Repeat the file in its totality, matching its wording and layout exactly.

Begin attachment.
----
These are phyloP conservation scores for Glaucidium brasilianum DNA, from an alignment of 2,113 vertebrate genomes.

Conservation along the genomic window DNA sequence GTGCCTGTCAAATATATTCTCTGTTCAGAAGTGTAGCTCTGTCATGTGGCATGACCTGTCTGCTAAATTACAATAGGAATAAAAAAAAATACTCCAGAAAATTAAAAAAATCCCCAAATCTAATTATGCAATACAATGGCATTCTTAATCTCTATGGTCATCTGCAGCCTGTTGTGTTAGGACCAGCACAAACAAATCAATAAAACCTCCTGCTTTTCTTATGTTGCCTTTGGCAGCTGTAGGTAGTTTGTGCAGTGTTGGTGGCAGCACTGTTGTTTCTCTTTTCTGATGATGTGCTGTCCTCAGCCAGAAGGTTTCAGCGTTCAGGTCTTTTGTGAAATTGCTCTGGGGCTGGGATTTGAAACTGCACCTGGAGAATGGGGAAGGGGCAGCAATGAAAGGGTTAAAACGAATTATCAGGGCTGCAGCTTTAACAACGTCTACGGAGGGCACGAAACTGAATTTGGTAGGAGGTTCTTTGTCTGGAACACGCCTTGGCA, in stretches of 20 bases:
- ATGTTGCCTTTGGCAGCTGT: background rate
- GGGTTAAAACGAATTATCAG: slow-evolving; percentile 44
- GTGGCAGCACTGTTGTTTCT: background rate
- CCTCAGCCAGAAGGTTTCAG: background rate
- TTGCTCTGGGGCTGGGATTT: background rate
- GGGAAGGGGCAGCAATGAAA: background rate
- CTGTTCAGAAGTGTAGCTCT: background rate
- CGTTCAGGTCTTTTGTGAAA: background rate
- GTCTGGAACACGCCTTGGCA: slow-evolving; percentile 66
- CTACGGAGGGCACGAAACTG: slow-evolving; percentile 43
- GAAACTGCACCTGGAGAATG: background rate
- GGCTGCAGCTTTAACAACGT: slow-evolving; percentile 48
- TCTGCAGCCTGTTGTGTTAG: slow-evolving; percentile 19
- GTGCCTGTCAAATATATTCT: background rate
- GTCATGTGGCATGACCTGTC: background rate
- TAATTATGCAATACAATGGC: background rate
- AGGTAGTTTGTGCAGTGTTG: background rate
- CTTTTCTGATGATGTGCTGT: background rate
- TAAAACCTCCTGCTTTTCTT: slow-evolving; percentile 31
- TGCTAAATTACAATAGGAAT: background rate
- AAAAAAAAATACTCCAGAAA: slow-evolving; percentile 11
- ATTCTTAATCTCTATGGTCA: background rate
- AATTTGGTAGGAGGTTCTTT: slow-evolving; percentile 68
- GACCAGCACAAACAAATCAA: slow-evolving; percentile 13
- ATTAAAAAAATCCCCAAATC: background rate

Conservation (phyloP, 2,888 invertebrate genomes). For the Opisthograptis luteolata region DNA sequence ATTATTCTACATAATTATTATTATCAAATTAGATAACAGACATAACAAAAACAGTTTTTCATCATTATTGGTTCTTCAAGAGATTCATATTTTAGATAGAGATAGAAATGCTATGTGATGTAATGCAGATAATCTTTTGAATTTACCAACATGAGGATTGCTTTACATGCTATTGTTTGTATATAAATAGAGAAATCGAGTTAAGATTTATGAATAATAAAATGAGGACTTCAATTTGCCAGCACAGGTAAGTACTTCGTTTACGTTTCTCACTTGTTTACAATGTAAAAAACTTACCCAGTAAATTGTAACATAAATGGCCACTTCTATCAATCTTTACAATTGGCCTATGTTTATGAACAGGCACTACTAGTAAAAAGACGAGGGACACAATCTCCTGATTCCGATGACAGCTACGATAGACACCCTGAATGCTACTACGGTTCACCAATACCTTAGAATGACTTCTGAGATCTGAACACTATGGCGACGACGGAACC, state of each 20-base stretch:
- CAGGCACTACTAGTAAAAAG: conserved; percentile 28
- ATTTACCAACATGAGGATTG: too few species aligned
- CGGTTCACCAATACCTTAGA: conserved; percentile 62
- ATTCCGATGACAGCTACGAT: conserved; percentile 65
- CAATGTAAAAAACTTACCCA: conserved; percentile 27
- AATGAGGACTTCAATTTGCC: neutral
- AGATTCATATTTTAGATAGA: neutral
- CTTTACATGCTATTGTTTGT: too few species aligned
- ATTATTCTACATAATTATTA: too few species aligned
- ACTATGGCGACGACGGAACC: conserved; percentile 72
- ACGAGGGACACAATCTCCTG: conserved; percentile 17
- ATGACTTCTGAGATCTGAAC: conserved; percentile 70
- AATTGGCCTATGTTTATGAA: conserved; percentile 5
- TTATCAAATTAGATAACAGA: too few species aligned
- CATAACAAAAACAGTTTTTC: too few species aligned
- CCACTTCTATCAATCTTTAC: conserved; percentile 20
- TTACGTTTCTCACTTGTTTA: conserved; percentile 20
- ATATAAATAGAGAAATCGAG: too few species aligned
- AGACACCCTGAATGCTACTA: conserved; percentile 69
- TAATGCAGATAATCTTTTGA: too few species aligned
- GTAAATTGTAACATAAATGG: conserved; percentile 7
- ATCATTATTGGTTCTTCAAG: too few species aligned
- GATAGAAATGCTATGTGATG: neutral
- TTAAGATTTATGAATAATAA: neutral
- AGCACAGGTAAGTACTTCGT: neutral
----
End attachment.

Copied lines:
These are phyloP conservation scores for Glaucidium brasilianum DNA, from an alignment of 2,113 vertebrate genomes.

Conservation along the genomic window DNA sequence GTGCCTGTCAAATATATTCTCTGTTCAGAAGTGTAGCTCTGTCATGTGGCATGACCTGTCTGCTAAATTACAATAGGAATAAAAAAAAATACTCCAGAAAATTAAAAAAATCCCCAAATCTAATTATGCAATACAATGGCATTCTTAATCTCTATGGTCATCTGCAGCCTGTTGTGTTAGGACCAGCACAAACAAATCAATAAAACCTCCTGCTTTTCTTATGTTGCCTTTGGCAGCTGTAGGTAGTTTGTGCAGTGTTGGTGGCAGCACTGTTGTTTCTCTTTTCTGATGATGTGCTGTCCTCAGCCAGAAGGTTTCAGCGTTCAGGTCTTTTGTGAAATTGCTCTGGGGCTGGGATTTGAAACTGCACCTGGAGAATGGGGAAGGGGCAGCAATGAAAGGGTTAAAACGAATTATCAGGGCTGCAGCTTTAACAACGTCTACGGAGGGCACGAAACTGAATTTGGTAGGAGGTTCTTTGTCTGGAACACGCCTTGGCA, in stretches of 20 bases:
- ATGTTGCCTTTGGCAGCTGT: background rate
- GGGTTAAAACGAATTATCAG: slow-evolving; percentile 44
- GTGGCAGCACTGTTGTTTCT: background rate
- CCTCAGCCAGAAGGTTTCAG: background rate
- TTGCTCTGGGGCTGGGATTT: background rate
- GGGAAGGGGCAGCAATGAAA: background rate
- CTGTTCAGAAGTGTAGCTCT: background rate
- CGTTCAGGTCTTTTGTGAAA: background rate
- GTCTGGAACACGCCTTGGCA: slow-evolving; percentile 66
- CTACGGAGGGCACGAAACTG: slow-evolving; percentile 43
- GAAACTGCACCTGGAGAATG: background rate
- GGCTGCAGCTTTAACAACGT: slow-evolving; percentile 48
- TCTGCAGCCTGTTGTGTTAG: slow-evolving; percentile 19
- GTGCCTGTCAAATATATTCT: background rate
- GTCATGTGGCATGACCTGTC: background rate
- TAATTATGCAATACAATGGC: background rate
- AGGTAGTTTGTGCAGTGTTG: background rate
- CTTTTCTGATGATGTGCTGT: background rate
- TAAAACCTCCTGCTTTTCTT: slow-evolving; percentile 31
- TGCTAAATTACAATAGGAAT: background rate
- AAAAAAAAATACTCCAGAAA: slow-evolving; percentile 11
- ATTCTTAATCTCTATGGTCA: background rate
- AATTTGGTAGGAGGTTCTTT: slow-evolving; percentile 68
- GACCAGCACAAACAAATCAA: slow-evolving; percentile 13
- ATTAAAAAAATCCCCAAATC: background rate

Conservation (phyloP, 2,888 invertebrate genomes). For the Opisthograptis luteolata region DNA sequence ATTATTCTACATAATTATTATTATCAAATTAGATAACAGACATAACAAAAACAGTTTTTCATCATTATTGGTTCTTCAAGAGATTCATATTTTAGATAGAGATAGAAATGCTATGTGATGTAATGCAGATAATCTTTTGAATTTACCAACATGAGGATTGCTTTACATGCTATTGTTTGTATATAAATAGAGAAATCGAGTTAAGATTTATGAATAATAAAATGAGGACTTCAATTTGCCAGCACAGGTAAGTACTTCGTTTACGTTTCTCACTTGTTTACAATGTAAAAAACTTACCCAGTAAATTGTAACATAAATGGCCACTTCTATCAATCTTTACAATTGGCCTATGTTTATGAACAGGCACTACTAGTAAAAAGACGAGGGACACAATCTCCTGATTCCGATGACAGCTACGATAGACACCCTGAATGCTACTACGGTTCACCAATACCTTAGAATGACTTCTGAGATCTGAACACTATGGCGACGACGGAACC, state of each 20-base stretch:
- CAGGCACTACTAGTAAAAAG: conserved; percentile 28
- ATTTACCAACATGAGGATTG: too few species aligned
- CGGTTCACCAATACCTTAGA: conserved; percentile 62
- ATTCCGATGACAGCTACGAT: conserved; percentile 65
- CAATGTAAAAAACTTACCCA: conserved; percentile 27
- AATGAGGACTTCAATTTGCC: neutral
- AGATTCATATTTTAGATAGA: neutral
- CTTTACATGCTATTGTTTGT: too few species aligned
- ATTATTCTACATAATTATTA: too few species aligned
- ACTATGGCGACGACGGAACC: conserved; percentile 72
- ACGAGGGACACAATCTCCTG: conserved; percentile 17
- ATGACTTCTGAGATCTGAAC: conserved; percentile 70
- AATTGGCCTATGTTTATGAA: conserved; percentile 5
- TTATCAAATTAGATAACAGA: too few species aligned
- CATAACAAAAACAGTTTTTC: too few species aligned
- CCACTTCTATCAATCTTTAC: conserved; percentile 20
- TTACGTTTCTCACTTGTTTA: conserved; percentile 20
- ATATAAATAGAGAAATCGAG: too few species aligned
- AGACACCCTGAATGCTACTA: conserved; percentile 69
- TAATGCAGATAATCTTTTGA: too few species aligned
- GTAAATTGTAACATAAATGG: conserved; percentile 7
- ATCATTATTGGTTCTTCAAG: too few species aligned
- GATAGAAATGCTATGTGATG: neutral
- TTAAGATTTATGAATAATAA: neutral
- AGCACAGGTAAGTACTTCGT: neutral